His work ethic is second to none," Troop said. "He's been very resilient and the key for success is that long-term development of every day, week, month and year. —Lee Troop, a high performance coach at the Boulder Track Club in Colorado
AMMAN, Jordan — After 16 hours without food or water, Moath al-Khawaldeh laces up pink training shoes and begins working up a sweat sprinting across a track in the Jordanian capital of Amman.
Running slower than his 4:19 mile best, al-Khawaldeh grimaces on the final lap and looks to the golden sky of sunset.
The 27-year-old is on a multiyear quest to run in the 2020 Tokyo Summer Olympics.
With guidance from nutritionists and coaches in Jordan and the U.S., the runner follows a training program that has lowered his body fat, cut his marathon time by 15 minutes and has enabled him to train while fasting during the Islamic holy month of Ramadan.
"I forget that I'm fasting and I just do it," he said. "I feel that Ramadan is a one-month marathon."
Believers abstain from eating and drinking from dawn to dusk in one of Islam's central tenets. Fasting aims to remind Muslims of the hunger pains of the poor.
Al-Khawaldeh said fasting also builds mental strength.
"God will never change a person who hasn't changed themselves," he said, quoting the Muslim holy book, or Quran. For him training, or making the best of one's ability, is a form of faith just like fasting.
Fasting for a month changes sleep cycles, body temperature, hormone and blood sugar levels — all of which can reduce athletic performance if not properly handled, said Asma Aloui, an associate professor at Gafsa University in Tunisia.
Her research on fasting athletes playing soccer and judo suggests that those who drink enough water, eat, sleep and train properly can maintain their speeds and strength.
A starving body absorbs food differently as it adapts to a lack of minerals, nutrients and water, said al-Khawaldeh's nutrition coach Aseel al-Saleh.
After a few days of fasting, an athlete's body switches quickly into "deficiency mode" to build up fat reserves, al-Saleh said in her office at DNA, a fitness center in Amman.
"The funny thing about human physiology is that it can't differentiate between dietary restriction and starvation. It just can't, it shuts down," she said.
On the road to Tokyo, Al-Khawaldeh can't afford catabolism, or muscle loss, so he and al-Saleh crafted an athlete's Ramadan diet.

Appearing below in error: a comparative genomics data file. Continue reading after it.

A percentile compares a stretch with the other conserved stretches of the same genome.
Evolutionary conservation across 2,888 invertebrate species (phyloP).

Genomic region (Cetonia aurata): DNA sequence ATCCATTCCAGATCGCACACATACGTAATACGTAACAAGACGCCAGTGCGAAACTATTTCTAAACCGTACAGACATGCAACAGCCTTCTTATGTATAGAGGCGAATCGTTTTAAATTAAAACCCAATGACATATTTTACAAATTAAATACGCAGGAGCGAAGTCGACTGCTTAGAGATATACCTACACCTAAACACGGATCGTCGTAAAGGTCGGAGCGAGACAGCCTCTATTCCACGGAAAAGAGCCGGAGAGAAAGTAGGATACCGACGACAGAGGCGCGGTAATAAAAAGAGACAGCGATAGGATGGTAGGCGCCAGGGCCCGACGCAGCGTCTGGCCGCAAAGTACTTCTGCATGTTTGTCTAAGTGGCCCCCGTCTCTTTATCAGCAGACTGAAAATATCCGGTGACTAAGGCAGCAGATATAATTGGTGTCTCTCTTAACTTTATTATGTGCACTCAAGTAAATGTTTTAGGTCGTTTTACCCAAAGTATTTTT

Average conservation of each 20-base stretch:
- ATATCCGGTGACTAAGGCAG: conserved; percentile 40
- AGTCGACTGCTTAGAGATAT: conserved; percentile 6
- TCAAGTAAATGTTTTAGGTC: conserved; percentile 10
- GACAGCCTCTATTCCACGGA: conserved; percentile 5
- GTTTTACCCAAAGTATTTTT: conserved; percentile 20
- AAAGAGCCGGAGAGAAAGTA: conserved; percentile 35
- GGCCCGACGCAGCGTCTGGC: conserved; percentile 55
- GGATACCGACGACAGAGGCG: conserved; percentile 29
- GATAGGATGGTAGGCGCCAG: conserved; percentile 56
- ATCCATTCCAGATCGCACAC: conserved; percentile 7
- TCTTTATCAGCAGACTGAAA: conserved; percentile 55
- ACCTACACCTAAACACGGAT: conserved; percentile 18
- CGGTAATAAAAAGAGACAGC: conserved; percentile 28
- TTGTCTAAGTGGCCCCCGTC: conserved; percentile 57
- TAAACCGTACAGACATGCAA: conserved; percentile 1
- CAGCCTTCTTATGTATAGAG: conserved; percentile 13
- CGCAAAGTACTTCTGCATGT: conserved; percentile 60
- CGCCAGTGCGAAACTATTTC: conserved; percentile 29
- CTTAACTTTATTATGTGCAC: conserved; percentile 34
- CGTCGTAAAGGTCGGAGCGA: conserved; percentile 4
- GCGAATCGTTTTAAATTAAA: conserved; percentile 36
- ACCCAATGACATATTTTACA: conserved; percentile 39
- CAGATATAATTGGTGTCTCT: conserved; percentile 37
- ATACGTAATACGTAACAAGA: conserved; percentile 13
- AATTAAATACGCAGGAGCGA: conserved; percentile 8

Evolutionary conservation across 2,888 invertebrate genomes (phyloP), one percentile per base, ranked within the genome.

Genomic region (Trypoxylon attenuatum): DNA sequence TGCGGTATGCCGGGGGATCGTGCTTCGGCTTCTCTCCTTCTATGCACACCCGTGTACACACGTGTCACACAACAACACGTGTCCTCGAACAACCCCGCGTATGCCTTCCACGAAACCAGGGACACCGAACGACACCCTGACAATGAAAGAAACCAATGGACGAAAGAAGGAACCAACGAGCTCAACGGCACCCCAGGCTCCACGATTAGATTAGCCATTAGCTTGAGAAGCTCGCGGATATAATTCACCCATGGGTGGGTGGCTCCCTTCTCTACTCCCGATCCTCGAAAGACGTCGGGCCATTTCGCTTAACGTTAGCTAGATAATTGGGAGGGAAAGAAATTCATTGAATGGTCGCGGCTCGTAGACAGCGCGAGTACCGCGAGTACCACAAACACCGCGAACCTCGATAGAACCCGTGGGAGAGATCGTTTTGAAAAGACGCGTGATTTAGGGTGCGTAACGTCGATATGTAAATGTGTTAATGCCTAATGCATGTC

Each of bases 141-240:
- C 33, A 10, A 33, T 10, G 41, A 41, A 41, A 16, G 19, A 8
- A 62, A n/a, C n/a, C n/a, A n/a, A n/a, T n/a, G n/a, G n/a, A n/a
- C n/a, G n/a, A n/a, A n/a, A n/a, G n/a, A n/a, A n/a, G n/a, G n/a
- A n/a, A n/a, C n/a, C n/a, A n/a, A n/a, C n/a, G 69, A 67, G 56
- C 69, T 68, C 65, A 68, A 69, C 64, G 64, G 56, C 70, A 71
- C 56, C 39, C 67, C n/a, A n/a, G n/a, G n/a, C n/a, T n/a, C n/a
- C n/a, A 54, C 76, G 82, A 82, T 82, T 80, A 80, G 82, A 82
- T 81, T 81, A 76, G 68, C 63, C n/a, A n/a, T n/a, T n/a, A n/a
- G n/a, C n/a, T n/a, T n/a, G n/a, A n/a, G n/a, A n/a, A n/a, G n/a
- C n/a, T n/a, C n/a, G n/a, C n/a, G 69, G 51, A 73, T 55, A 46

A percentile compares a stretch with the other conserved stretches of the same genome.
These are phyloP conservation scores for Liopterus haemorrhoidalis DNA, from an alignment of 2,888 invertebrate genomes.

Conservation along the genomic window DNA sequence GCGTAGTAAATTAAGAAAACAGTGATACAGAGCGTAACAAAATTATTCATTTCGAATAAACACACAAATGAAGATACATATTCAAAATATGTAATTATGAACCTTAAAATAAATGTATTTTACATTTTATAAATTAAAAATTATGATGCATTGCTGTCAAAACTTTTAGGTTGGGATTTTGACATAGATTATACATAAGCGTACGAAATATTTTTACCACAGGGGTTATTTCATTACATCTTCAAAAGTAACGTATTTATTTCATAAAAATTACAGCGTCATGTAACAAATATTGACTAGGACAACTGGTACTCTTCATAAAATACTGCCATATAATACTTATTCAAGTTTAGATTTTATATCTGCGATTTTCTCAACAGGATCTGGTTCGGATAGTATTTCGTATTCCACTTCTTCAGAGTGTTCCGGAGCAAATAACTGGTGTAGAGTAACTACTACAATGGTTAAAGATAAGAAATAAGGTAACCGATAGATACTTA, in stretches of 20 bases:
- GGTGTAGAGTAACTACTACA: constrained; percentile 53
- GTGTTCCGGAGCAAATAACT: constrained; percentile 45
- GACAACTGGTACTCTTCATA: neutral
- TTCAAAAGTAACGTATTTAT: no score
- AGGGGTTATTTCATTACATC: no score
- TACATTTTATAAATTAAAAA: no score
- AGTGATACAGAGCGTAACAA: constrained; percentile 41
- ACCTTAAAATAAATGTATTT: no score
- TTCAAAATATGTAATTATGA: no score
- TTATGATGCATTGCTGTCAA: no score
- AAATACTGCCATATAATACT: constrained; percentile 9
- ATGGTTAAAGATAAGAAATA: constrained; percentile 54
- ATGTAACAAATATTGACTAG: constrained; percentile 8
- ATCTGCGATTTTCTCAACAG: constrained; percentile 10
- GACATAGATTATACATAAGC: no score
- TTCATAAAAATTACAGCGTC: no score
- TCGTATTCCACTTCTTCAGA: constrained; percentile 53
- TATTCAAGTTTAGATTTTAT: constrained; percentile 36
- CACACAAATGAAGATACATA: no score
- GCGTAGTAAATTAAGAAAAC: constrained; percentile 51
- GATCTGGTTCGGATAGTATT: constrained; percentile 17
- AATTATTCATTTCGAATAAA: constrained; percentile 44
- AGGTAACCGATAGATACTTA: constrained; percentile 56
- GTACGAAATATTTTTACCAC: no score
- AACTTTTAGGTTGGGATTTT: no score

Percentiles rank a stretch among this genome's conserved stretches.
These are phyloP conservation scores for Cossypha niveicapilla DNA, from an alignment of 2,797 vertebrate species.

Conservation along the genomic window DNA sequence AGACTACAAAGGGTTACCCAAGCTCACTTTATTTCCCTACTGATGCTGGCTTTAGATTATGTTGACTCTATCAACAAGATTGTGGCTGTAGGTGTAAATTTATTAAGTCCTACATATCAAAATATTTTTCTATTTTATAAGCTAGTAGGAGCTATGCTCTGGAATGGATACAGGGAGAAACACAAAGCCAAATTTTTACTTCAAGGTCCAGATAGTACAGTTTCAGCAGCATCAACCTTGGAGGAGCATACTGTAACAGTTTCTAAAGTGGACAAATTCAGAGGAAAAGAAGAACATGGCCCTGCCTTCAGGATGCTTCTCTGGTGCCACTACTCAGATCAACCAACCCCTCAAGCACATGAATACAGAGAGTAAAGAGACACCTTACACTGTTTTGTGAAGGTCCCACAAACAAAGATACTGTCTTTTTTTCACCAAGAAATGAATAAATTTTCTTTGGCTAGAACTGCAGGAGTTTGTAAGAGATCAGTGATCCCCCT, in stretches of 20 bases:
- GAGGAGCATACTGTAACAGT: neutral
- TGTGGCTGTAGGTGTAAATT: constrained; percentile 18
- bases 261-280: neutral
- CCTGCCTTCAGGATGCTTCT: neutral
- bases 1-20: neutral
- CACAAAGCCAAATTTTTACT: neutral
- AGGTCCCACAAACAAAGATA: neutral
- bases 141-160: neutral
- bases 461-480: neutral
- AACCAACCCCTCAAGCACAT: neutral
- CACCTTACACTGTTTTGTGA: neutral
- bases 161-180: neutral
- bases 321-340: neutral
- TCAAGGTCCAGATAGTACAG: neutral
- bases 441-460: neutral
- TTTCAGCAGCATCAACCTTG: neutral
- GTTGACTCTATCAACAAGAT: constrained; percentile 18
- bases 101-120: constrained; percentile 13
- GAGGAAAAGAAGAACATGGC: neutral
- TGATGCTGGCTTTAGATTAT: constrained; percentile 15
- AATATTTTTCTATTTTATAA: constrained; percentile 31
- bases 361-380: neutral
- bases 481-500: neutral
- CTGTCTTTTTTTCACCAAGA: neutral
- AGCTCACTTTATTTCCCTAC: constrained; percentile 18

Instead of five small meals a day, he switched to eating the holy month's traditional two meals loaded with vegetables, lean protein and nutritional supplements like omega-3 fatty acids, potassium, fish oil and branch-chain amino acids.
During the day, he works as a program officer for the Jordanian peace-building nonprofit Generations for Peace. He naps after work, then rises for the first training session, which ends with the sundown call to prayer — the signal that it's time to eat.
Al-Khawaldeh eats a few dates and drinks water at the track, then heads home to a "sufra," or Ramadan table laden with foods selected to recover nutrients and hydration lost during the day's fast.
At the post-sundown meal, or iftar, he typically eats chicken on brown rice and steamed vegetables and washes it down with a smoothie of skim milk, dates, bananas, almonds and protein powder.
The meal contains easily digested nutrients and proteins, while the second meal, suhour, eaten before sunrise contains slow-burning proteins.
People often gain weight during Ramadan because the day's hunger drives many to gorge on fatty foods and sugary drinks, said al-Saleh, the nutrition coach. Many also cut sleep to enjoy social gatherings often surrounded by calorie-heavy snacks.
But Al-Khawaldeh interprets Ramadan's tradition to his advantage with a support network of people helping him eat, sleep, hydrate and train safely.
Two years ago, al-Khawaldeh began working with Lee Troop, a high performance coach at the Boulder Track Club in Colorado, a nonprofit running club and training center. At the time, he could run a marathon's 42 kilometers or 26.2 miles in 2 hours and 40 minutes, but he needed to lower that to 2:18:59 to qualify for the Olympics.
With Troop's regimen and guidance, al-Khawaldeh got faster __ 2:33:36 in Vienna, 2:30:57 in Berlin and 2:27:35 in Hamburg. He still faces thousands of training miles over the next three years to try to shave nearly 10 more minutes off his time to get to Tokyo.
Troop said the key to long-term success in long-distance running is determination and steady work. Al-Khawaldeh's program during Ramadan left the runner leaner, but not faster, yet the mental exercise of fasting is preparing him well for Tokyo, the coach said.
"His work ethic is second to none," Troop said. "He's been very resilient and the key for success is that long-term development of every day, week, month and year."
If al-Khawaldeh qualifies for Tokyo, he will be only the second Jordanian to ever run in the event, according to the Jordan Olympic Committee's website.
Jordan has competed in the Summer Olympics since 1980, mainly in skeet shooting and taekwondo. Five Jordanians will compete in martial arts, boxing and the triathlon in this year's games in Brazil.
The centerpiece of al-Khawaldeh's Ramadan training is a midnight run, monitored and timed by Osama al-Qattan, 52, a Jordanian ultra-marathon runner.
After a recent night session, al-Qattan drives while al-Khawaldeh relaxes in the backseat, sipping water and a protein shake. "Running is 30 percent physical and 70 percent mental," the older runner said. "And Moath has a strong will."
Al-Khawaldeh said Ramadan is a welcome test of strength.
"It's a great feeling, the sense that you have that power in your body that you didn't know was there but comes out during Ramadan," he said.